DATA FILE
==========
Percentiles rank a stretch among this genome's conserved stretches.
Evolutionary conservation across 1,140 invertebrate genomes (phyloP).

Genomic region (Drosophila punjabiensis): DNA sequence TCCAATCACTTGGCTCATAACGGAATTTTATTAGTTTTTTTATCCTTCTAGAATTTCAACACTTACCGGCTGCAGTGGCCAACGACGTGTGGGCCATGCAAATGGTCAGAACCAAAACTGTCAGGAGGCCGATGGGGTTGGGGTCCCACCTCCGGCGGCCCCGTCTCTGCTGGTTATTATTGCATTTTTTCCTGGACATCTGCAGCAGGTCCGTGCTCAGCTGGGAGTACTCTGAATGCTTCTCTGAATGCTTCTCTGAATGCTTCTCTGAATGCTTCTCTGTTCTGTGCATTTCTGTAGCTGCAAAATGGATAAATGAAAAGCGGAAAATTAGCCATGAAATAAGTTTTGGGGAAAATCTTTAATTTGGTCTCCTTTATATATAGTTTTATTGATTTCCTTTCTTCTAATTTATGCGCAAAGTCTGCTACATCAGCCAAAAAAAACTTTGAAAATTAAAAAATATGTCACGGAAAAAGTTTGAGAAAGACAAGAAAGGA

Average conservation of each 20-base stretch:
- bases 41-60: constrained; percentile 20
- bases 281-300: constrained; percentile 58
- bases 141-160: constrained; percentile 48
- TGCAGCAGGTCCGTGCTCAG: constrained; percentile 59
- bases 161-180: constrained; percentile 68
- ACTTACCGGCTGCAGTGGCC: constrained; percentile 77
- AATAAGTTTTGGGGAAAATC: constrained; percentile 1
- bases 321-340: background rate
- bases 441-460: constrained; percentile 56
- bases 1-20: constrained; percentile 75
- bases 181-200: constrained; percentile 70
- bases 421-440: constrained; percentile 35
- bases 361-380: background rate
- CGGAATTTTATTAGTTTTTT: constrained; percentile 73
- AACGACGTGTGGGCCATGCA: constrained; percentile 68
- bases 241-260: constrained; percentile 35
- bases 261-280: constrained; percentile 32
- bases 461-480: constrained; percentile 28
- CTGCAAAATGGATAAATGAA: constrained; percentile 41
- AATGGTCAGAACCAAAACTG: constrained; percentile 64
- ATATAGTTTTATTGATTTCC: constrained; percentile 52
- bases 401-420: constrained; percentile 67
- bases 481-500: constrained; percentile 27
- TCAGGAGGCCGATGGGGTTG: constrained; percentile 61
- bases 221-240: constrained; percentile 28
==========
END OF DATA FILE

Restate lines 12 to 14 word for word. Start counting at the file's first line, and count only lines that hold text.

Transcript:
- bases 321-340: background rate
- bases 441-460: constrained; percentile 56
- bases 1-20: constrained; percentile 75